Nonchemotherapy drug-induced neutropenia and agranulocytosis

Could medications be the culprit?

Amy Pick, Kelly K. Nystrom

Research output: Contribution to journalReview article

15 Citations (Scopus)

Abstract

Drug-induced agranulocytosis is a severe complication that has been implicated with most classes of medications. Medications such as clozapine, trimethoprim-sulfamethoxazole and methimazole have been more commonly associated with agranulocytosis than other agents. Although the pathogenesis isn't fully elucidated, it appears to be two-fold with a direct toxicity to the myeloid cell line and immune-mediated destruction. Patients may be asymptomatic at the time neutropenia is discovered or may present with more severe complications such as sepsis. In approximately 5% of cases drug-induced agranulocytosis may be fatal. Management of drug-induced agranulocytosis includes the immediate discontinuation of the offending medication, initiation of broad-spectrum antibiotics and consideration of the use of granulocyte colony-stimulating factors in high-risk patients.

Original languageEnglish
Pages (from-to)447-452
Number of pages6
JournalJournal of Pharmacy Practice
Volume27
Issue number5
DOIs
StatePublished - Oct 12 2014

Fingerprint

Agranulocytosis
Neutropenia
Pharmaceutical Preparations
Methimazole
Clozapine
Sulfamethoxazole Drug Combination Trimethoprim
Granulocyte Colony-Stimulating Factor
Myeloid Cells
Sepsis
Anti-Bacterial Agents
Cell Line

All Science Journal Classification (ASJC) codes

  • Pharmacology (medical)
  • Medicine(all)

Cite this

Nonchemotherapy drug-induced neutropenia and agranulocytosis : Could medications be the culprit? / Pick, Amy; Nystrom, Kelly K.

In: Journal of Pharmacy Practice, Vol. 27, No. 5, 12.10.2014, p. 447-452.

Research output: Contribution to journalReview article

@article{710c0825a32948f5a59ea6e39b5c13fe,
title = "Nonchemotherapy drug-induced neutropenia and agranulocytosis: Could medications be the culprit?",
abstract = "Drug-induced agranulocytosis is a severe complication that has been implicated with most classes of medications. Medications such as clozapine, trimethoprim-sulfamethoxazole and methimazole have been more commonly associated with agranulocytosis than other agents. Although the pathogenesis isn't fully elucidated, it appears to be two-fold with a direct toxicity to the myeloid cell line and immune-mediated destruction. Patients may be asymptomatic at the time neutropenia is discovered or may present with more severe complications such as sepsis. In approximately 5{\%} of cases drug-induced agranulocytosis may be fatal. Management of drug-induced agranulocytosis includes the immediate discontinuation of the offending medication, initiation of broad-spectrum antibiotics and consideration of the use of granulocyte colony-stimulating factors in high-risk patients.",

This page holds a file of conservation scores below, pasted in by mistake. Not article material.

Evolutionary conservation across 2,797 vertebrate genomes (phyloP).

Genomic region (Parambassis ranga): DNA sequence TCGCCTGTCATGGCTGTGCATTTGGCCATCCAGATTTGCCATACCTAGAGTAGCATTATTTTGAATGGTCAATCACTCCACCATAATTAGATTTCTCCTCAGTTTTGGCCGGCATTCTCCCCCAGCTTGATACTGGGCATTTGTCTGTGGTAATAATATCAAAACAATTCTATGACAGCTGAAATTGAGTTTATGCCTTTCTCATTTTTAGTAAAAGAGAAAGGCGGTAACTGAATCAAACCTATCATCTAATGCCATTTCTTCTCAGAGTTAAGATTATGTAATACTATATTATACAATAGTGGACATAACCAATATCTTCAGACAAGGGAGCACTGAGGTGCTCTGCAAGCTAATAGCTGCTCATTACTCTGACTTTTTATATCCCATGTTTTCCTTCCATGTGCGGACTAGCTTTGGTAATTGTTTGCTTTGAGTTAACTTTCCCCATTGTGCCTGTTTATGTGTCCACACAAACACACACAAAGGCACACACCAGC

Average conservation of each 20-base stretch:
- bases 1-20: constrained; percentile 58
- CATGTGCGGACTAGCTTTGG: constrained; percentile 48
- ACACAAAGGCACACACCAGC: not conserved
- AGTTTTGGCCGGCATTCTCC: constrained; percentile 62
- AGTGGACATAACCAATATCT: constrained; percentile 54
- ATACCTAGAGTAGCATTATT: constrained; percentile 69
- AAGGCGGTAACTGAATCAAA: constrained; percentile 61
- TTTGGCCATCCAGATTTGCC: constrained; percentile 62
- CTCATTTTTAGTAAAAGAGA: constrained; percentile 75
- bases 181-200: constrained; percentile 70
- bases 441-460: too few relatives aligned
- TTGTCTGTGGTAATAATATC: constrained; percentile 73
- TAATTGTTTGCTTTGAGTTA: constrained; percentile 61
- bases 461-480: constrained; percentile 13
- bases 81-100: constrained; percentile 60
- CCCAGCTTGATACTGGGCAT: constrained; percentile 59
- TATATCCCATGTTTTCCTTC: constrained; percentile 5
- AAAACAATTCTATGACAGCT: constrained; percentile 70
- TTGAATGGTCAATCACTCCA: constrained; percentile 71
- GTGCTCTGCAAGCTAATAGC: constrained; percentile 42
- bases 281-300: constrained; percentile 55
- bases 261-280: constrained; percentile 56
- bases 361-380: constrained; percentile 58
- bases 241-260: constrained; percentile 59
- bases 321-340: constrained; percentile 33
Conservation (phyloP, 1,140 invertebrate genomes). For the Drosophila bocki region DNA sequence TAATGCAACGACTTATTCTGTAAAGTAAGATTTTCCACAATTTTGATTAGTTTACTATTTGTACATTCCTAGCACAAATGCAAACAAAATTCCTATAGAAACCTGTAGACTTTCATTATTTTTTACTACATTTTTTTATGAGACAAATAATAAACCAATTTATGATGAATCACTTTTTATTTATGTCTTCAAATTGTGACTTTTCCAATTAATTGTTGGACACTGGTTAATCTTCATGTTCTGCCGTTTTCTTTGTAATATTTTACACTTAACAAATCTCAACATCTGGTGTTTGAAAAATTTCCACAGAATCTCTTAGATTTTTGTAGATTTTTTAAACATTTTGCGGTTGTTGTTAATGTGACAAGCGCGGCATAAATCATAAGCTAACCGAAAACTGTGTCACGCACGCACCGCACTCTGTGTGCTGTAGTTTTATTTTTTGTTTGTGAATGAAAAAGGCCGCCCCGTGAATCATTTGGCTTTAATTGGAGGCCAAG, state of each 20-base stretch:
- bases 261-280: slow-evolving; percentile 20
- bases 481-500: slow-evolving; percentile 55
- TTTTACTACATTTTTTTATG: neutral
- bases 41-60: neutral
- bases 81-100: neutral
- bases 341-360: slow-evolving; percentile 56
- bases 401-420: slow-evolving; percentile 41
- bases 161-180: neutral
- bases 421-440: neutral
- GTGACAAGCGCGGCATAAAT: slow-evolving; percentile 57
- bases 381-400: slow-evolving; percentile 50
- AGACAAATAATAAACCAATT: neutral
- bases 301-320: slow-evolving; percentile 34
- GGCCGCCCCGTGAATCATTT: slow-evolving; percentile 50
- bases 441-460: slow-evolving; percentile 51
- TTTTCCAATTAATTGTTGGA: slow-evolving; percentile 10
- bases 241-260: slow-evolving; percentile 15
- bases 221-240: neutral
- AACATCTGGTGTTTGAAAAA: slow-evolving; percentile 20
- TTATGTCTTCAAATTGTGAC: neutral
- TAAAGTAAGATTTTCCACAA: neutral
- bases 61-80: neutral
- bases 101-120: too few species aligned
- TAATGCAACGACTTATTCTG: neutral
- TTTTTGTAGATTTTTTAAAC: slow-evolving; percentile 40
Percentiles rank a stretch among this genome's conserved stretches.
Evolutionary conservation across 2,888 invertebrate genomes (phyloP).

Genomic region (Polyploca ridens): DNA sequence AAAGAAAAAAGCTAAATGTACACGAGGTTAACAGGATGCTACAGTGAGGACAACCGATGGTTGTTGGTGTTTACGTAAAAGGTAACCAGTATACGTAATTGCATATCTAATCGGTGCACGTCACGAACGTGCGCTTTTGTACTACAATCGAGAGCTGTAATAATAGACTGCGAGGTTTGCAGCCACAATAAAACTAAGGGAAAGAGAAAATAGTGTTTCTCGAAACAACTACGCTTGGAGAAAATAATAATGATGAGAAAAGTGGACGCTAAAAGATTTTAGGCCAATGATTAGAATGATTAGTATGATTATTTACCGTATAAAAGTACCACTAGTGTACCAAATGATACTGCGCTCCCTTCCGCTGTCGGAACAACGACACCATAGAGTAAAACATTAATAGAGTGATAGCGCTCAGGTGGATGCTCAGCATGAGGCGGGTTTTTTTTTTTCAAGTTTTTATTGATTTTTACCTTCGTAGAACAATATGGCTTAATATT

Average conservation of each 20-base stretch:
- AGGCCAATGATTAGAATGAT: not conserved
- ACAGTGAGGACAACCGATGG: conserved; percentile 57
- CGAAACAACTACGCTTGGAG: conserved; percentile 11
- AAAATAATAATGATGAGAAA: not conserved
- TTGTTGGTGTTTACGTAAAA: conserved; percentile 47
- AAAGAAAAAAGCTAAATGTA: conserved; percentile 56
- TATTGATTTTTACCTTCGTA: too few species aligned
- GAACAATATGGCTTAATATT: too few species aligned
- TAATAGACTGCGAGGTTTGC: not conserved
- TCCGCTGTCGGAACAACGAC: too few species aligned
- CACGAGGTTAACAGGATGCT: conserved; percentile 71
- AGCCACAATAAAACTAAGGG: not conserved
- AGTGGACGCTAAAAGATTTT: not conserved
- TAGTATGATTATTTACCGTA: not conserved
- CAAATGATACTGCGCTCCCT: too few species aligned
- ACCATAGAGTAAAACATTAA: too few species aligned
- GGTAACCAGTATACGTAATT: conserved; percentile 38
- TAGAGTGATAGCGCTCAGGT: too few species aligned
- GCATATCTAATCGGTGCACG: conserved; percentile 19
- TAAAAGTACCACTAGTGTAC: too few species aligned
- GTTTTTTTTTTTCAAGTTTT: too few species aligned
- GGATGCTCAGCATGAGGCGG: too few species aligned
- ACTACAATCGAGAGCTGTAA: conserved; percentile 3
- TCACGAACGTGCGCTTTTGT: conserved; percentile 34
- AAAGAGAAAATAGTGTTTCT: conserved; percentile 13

author = "Amy Pick and Nystrom, {Kelly K.}",
year = "2014",
month = "10",
day = "12",
doi = "10.1177/0897190014546115",
language = "English",
volume = "27",
pages = "447--452",
journal = "Journal of Pharmacy Practice",
issn = "0897-1900",
publisher = "SAGE Publications Inc.",
number = "5",

}

TY - JOUR

T1 - Nonchemotherapy drug-induced neutropenia and agranulocytosis

T2 - Could medications be the culprit?

AU - Pick, Amy

AU - Nystrom, Kelly K.

PY - 2014/10/12

Y1 - 2014/10/12

N2 - Drug-induced agranulocytosis is a severe complication that has been implicated with most classes of medications. Medications such as clozapine, trimethoprim-sulfamethoxazole and methimazole have been more commonly associated with agranulocytosis than other agents. Although the pathogenesis isn't fully elucidated, it appears to be two-fold with a direct toxicity to the myeloid cell line and immune-mediated destruction. Patients may be asymptomatic at the time neutropenia is discovered or may present with more severe complications such as sepsis. In approximately 5% of cases drug-induced agranulocytosis may be fatal. Management of drug-induced agranulocytosis includes the immediate discontinuation of the offending medication, initiation of broad-spectrum antibiotics and consideration of the use of granulocyte colony-stimulating factors in high-risk patients.

AB - Drug-induced agranulocytosis is a severe complication that has been implicated with most classes of medications. Medications such as clozapine, trimethoprim-sulfamethoxazole and methimazole have been more commonly associated with agranulocytosis than other agents. Although the pathogenesis isn't fully elucidated, it appears to be two-fold with a direct toxicity to the myeloid cell line and immune-mediated destruction. Patients may be asymptomatic at the time neutropenia is discovered or may present with more severe complications such as sepsis. In approximately 5% of cases drug-induced agranulocytosis may be fatal. Management of drug-induced agranulocytosis includes the immediate discontinuation of the offending medication, initiation of broad-spectrum antibiotics and consideration of the use of granulocyte colony-stimulating factors in high-risk patients.

UR - http://www.scopus.com/inward/record.url?scp=84908873978&partnerID=8YFLogxK

UR - http://www.scopus.com/inward/citedby.url?scp=84908873978&partnerID=8YFLogxK

U2 - 10.1177/0897190014546115

DO - 10.1177/0897190014546115

M3 - Review article

VL - 27

SP - 447

EP - 452

JO - Journal of Pharmacy Practice

JF - Journal of Pharmacy Practice

SN - 0897-1900

IS - 5

ER -